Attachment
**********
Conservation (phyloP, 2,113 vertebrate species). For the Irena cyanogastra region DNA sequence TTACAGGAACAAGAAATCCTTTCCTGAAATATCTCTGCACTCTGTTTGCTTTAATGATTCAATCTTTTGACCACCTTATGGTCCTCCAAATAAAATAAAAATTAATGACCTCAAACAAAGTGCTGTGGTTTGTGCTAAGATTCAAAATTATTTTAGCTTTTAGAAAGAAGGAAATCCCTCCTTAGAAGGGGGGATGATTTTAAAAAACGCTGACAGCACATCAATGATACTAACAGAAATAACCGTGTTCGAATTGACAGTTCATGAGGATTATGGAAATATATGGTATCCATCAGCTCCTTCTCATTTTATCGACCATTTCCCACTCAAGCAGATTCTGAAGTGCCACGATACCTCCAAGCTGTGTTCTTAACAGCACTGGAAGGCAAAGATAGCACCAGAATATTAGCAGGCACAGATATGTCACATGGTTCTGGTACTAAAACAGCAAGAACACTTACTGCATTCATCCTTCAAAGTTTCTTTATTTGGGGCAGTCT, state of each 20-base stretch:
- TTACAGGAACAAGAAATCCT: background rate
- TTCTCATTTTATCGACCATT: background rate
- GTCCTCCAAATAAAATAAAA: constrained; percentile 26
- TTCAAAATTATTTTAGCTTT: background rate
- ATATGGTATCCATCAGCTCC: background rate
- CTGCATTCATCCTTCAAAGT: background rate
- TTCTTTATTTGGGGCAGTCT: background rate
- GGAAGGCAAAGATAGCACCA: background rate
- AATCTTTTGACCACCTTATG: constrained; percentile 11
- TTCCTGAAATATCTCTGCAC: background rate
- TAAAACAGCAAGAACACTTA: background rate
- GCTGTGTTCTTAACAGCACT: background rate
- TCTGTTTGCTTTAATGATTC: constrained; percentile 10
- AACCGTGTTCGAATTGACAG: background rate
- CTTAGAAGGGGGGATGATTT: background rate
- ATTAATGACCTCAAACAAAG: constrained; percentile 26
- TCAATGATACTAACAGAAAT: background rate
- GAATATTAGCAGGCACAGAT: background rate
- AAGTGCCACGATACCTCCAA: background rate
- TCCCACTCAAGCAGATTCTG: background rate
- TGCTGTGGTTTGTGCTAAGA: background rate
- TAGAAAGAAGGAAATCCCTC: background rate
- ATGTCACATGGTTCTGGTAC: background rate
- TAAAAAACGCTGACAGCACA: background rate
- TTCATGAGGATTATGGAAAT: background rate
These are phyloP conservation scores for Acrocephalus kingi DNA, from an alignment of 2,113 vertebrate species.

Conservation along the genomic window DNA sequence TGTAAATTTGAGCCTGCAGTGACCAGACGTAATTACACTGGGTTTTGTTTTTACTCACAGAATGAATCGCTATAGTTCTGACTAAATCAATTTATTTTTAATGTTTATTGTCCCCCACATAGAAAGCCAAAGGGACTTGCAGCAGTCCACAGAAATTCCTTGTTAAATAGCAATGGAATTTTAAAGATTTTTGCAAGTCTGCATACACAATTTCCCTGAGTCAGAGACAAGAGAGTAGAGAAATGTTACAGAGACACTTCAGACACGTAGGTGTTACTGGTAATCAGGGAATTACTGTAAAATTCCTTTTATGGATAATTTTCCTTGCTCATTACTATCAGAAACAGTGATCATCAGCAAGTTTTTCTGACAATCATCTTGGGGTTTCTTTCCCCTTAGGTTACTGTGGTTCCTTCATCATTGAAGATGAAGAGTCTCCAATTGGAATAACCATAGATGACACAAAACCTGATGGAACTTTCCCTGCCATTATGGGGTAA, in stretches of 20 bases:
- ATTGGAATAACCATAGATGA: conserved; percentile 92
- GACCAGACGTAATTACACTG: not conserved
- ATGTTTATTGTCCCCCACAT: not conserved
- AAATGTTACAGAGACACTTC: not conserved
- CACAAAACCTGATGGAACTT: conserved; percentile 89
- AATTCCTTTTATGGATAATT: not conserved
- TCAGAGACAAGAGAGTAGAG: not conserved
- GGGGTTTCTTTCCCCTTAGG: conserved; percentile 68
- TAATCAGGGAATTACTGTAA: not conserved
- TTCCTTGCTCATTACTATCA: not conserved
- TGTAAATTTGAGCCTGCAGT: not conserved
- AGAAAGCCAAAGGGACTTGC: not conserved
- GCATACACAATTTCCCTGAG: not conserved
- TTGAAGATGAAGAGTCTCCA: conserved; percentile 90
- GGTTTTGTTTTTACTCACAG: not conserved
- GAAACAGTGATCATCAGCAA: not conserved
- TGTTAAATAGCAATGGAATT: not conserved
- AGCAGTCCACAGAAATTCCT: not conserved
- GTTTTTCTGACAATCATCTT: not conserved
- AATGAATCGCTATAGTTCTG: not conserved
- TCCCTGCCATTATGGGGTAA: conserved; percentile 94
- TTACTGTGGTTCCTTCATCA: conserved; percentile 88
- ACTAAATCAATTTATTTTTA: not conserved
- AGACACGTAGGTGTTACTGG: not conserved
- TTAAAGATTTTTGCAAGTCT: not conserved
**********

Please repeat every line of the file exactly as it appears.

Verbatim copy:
Conservation (phyloP, 2,113 vertebrate species). For the Irena cyanogastra region DNA sequence TTACAGGAACAAGAAATCCTTTCCTGAAATATCTCTGCACTCTGTTTGCTTTAATGATTCAATCTTTTGACCACCTTATGGTCCTCCAAATAAAATAAAAATTAATGACCTCAAACAAAGTGCTGTGGTTTGTGCTAAGATTCAAAATTATTTTAGCTTTTAGAAAGAAGGAAATCCCTCCTTAGAAGGGGGGATGATTTTAAAAAACGCTGACAGCACATCAATGATACTAACAGAAATAACCGTGTTCGAATTGACAGTTCATGAGGATTATGGAAATATATGGTATCCATCAGCTCCTTCTCATTTTATCGACCATTTCCCACTCAAGCAGATTCTGAAGTGCCACGATACCTCCAAGCTGTGTTCTTAACAGCACTGGAAGGCAAAGATAGCACCAGAATATTAGCAGGCACAGATATGTCACATGGTTCTGGTACTAAAACAGCAAGAACACTTACTGCATTCATCCTTCAAAGTTTCTTTATTTGGGGCAGTCT, state of each 20-base stretch:
- TTACAGGAACAAGAAATCCT: background rate
- TTCTCATTTTATCGACCATT: background rate
- GTCCTCCAAATAAAATAAAA: constrained; percentile 26
- TTCAAAATTATTTTAGCTTT: background rate
- ATATGGTATCCATCAGCTCC: background rate
- CTGCATTCATCCTTCAAAGT: background rate
- TTCTTTATTTGGGGCAGTCT: background rate
- GGAAGGCAAAGATAGCACCA: background rate
- AATCTTTTGACCACCTTATG: constrained; percentile 11
- TTCCTGAAATATCTCTGCAC: background rate
- TAAAACAGCAAGAACACTTA: background rate
- GCTGTGTTCTTAACAGCACT: background rate
- TCTGTTTGCTTTAATGATTC: constrained; percentile 10
- AACCGTGTTCGAATTGACAG: background rate
- CTTAGAAGGGGGGATGATTT: background rate
- ATTAATGACCTCAAACAAAG: constrained; percentile 26
- TCAATGATACTAACAGAAAT: background rate
- GAATATTAGCAGGCACAGAT: background rate
- AAGTGCCACGATACCTCCAA: background rate
- TCCCACTCAAGCAGATTCTG: background rate
- TGCTGTGGTTTGTGCTAAGA: background rate
- TAGAAAGAAGGAAATCCCTC: background rate
- ATGTCACATGGTTCTGGTAC: background rate
- TAAAAAACGCTGACAGCACA: background rate
- TTCATGAGGATTATGGAAAT: background rate
These are phyloP conservation scores for Acrocephalus kingi DNA, from an alignment of 2,113 vertebrate species.

Conservation along the genomic window DNA sequence TGTAAATTTGAGCCTGCAGTGACCAGACGTAATTACACTGGGTTTTGTTTTTACTCACAGAATGAATCGCTATAGTTCTGACTAAATCAATTTATTTTTAATGTTTATTGTCCCCCACATAGAAAGCCAAAGGGACTTGCAGCAGTCCACAGAAATTCCTTGTTAAATAGCAATGGAATTTTAAAGATTTTTGCAAGTCTGCATACACAATTTCCCTGAGTCAGAGACAAGAGAGTAGAGAAATGTTACAGAGACACTTCAGACACGTAGGTGTTACTGGTAATCAGGGAATTACTGTAAAATTCCTTTTATGGATAATTTTCCTTGCTCATTACTATCAGAAACAGTGATCATCAGCAAGTTTTTCTGACAATCATCTTGGGGTTTCTTTCCCCTTAGGTTACTGTGGTTCCTTCATCATTGAAGATGAAGAGTCTCCAATTGGAATAACCATAGATGACACAAAACCTGATGGAACTTTCCCTGCCATTATGGGGTAA, in stretches of 20 bases:
- ATTGGAATAACCATAGATGA: conserved; percentile 92
- GACCAGACGTAATTACACTG: not conserved
- ATGTTTATTGTCCCCCACAT: not conserved
- AAATGTTACAGAGACACTTC: not conserved
- CACAAAACCTGATGGAACTT: conserved; percentile 89
- AATTCCTTTTATGGATAATT: not conserved
- TCAGAGACAAGAGAGTAGAG: not conserved
- GGGGTTTCTTTCCCCTTAGG: conserved; percentile 68
- TAATCAGGGAATTACTGTAA: not conserved
- TTCCTTGCTCATTACTATCA: not conserved
- TGTAAATTTGAGCCTGCAGT: not conserved
- AGAAAGCCAAAGGGACTTGC: not conserved
- GCATACACAATTTCCCTGAG: not conserved
- TTGAAGATGAAGAGTCTCCA: conserved; percentile 90
- GGTTTTGTTTTTACTCACAG: not conserved
- GAAACAGTGATCATCAGCAA: not conserved
- TGTTAAATAGCAATGGAATT: not conserved
- AGCAGTCCACAGAAATTCCT: not conserved
- GTTTTTCTGACAATCATCTT: not conserved
- AATGAATCGCTATAGTTCTG: not conserved
- TCCCTGCCATTATGGGGTAA: conserved; percentile 94
- TTACTGTGGTTCCTTCATCA: conserved; percentile 88
- ACTAAATCAATTTATTTTTA: not conserved
- AGACACGTAGGTGTTACTGG: not conserved
- TTAAAGATTTTTGCAAGTCT: not conserved